3. It was noted also the two (2) females arrived and left in motor car PKK751, driven by a male driver.
4. The two (2) females identified themselves as reporters from Stabroek News and further claimed that they were sent by the Honourable Minister of Home Affairs, Minister Clement Rohee. The latter disclosure was subsequently verified to be untrue.
5. These two (2) females attempted to enter the premises at three (3) locations, gaining access repeatedly only at the front lobby of the building.
6. The young ladies attempted unsuccessfully to gain further access to the building and were observed to be in constant cellular phone contact with others during their futile efforts.
7. Please be advised that the Office of the President has instructed that an investigation be launched particularly to establish the identity of these two (2) intruders.
8. The Guyana Police Force has been provided with all available details of this invasion and will be expected to engage Stabroek News about clarification of your firm’s awareness and involvement in this event”.
Persaud’s response to Luncheon said:
“Two Stabroek News reporters visited the National Intelligence Centre (NIC) in the compound of Castellani House on November 15th upon my instruction for the purpose of determining the composition of the board of the NIC.
The vehicle with the two reporters drove through the open main gate and stopped at the guard hut whereupon the guard was told that the reporters wished to visit the NIC. No objection was raised by the guard.
The reporters proceeded to the building and knocked on several doors without answer. On finding a door with a knob that turned, the reporters proceeded inside with the expectation of speaking to someone in charge. A woman was noticed by the reporters proceeding down a stairway on the outside and so the reporters returned to the lobby to await her arrival. She was met outside of the lobby and one of the reporters identified herself to the woman as being employed with Stabroek News and explained the purpose of the visit. The woman then proceeded through a door apparently to speak to someone on a phone. The woman returned a few minutes after and said that the reporter needed to set up an appointment with the Minister of Home Affairs. The reporter related to the woman that the newspaper had previously spoken to the minister who had said that there was a board in charge of the NIC and that it should be contacted for information. The woman proceeded again through a door and returned saying that the person in charge would be there shortly to speak to the reporter. Around 10 minutes elapsed without anyone turning up. The reporters then retraced their steps trying all the while to see if there was anyone else evident. There was no sign of anyone and the reporters then left the same way they entered the compound.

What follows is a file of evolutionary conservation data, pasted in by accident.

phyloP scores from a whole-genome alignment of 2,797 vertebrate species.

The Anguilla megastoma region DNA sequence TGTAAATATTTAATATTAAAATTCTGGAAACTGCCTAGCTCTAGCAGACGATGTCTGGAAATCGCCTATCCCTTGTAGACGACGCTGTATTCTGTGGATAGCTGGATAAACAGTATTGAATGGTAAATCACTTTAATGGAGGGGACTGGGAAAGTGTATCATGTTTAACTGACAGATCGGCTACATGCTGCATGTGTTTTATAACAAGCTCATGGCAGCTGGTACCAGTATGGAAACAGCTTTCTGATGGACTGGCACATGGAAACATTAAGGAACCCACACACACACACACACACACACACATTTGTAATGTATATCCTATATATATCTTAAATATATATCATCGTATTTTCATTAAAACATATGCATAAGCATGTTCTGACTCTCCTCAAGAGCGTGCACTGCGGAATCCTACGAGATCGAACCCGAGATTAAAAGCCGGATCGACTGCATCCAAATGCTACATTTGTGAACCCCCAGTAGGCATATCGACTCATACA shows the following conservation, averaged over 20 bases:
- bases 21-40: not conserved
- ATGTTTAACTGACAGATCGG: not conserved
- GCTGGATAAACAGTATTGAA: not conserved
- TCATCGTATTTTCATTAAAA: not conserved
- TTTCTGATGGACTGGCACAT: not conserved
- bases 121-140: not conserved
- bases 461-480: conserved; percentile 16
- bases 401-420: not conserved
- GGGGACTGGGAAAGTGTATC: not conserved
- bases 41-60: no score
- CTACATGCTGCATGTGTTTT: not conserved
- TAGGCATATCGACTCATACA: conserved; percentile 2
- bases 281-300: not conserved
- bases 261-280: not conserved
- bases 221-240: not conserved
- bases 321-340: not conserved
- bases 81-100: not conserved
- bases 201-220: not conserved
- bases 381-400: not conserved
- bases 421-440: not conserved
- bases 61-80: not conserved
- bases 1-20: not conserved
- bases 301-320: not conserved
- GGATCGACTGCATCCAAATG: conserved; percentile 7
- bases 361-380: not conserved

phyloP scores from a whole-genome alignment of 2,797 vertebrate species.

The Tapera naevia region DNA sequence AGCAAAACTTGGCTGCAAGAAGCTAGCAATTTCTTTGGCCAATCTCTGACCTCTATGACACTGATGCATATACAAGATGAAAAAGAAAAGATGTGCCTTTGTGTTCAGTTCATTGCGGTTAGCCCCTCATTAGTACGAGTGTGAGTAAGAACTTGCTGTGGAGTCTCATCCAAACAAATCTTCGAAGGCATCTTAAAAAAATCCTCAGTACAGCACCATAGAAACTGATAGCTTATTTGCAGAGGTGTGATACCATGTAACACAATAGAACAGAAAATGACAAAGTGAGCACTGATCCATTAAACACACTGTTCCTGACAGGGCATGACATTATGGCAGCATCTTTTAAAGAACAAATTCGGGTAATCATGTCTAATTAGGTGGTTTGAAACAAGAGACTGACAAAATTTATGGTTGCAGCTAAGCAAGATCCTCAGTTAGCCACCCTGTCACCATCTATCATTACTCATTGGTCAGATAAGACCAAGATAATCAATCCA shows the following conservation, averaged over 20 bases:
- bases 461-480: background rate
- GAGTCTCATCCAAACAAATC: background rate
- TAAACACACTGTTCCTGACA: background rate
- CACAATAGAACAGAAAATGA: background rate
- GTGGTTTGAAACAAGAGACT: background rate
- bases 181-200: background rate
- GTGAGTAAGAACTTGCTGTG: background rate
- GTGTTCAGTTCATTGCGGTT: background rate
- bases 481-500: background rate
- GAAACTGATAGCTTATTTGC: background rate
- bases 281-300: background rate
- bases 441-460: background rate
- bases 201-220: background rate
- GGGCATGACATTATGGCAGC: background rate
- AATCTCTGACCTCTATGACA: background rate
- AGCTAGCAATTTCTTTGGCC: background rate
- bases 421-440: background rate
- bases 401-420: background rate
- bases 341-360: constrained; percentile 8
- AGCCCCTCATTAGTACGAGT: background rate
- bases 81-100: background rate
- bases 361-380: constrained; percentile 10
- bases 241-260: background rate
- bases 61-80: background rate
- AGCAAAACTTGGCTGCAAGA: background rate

The reporter who spoke to the woman says at no time did she say she was sent to the NIC by the Minister. As far as I am concerned, the reporters comported themselves professionally. They breached no prohibited area neither did they disobey any advice from security in the compound.”
Yesterday, the Guyana Press Association condemned the police tactics.
In a statement, the GPA said “The Guyana Press Association stands in solidarity with the Stabroek News journalists who probed the activities of the ultra-secretive Central Intelligence Unit located in the Public Access Space of the Castellani Compound and National Art Gallery.
“The GPA is appalled at the police questioning of the media house Stabroek and the impounding of a vehicle used to ferry the reporters. The reporters were doing what reporters do on a daily basis worldwide in properly functioning democracies, being the watchdogs of the society.
“It is unfortunate that those who seek to watch the watchdogs and others are seeking to intimidate and troll the reporters by using the unorthodox method of questioning how journalists do their job. As has happened in the past, during a different administration, there was an effort made to intimidate journalists who were pursuing an important story about thallium poisoning. The bark was worse than the bite then as it is now.
“The Guyana Press Association shall not allow any member of the media to be intimidated in the process of gathering information in the public interest.”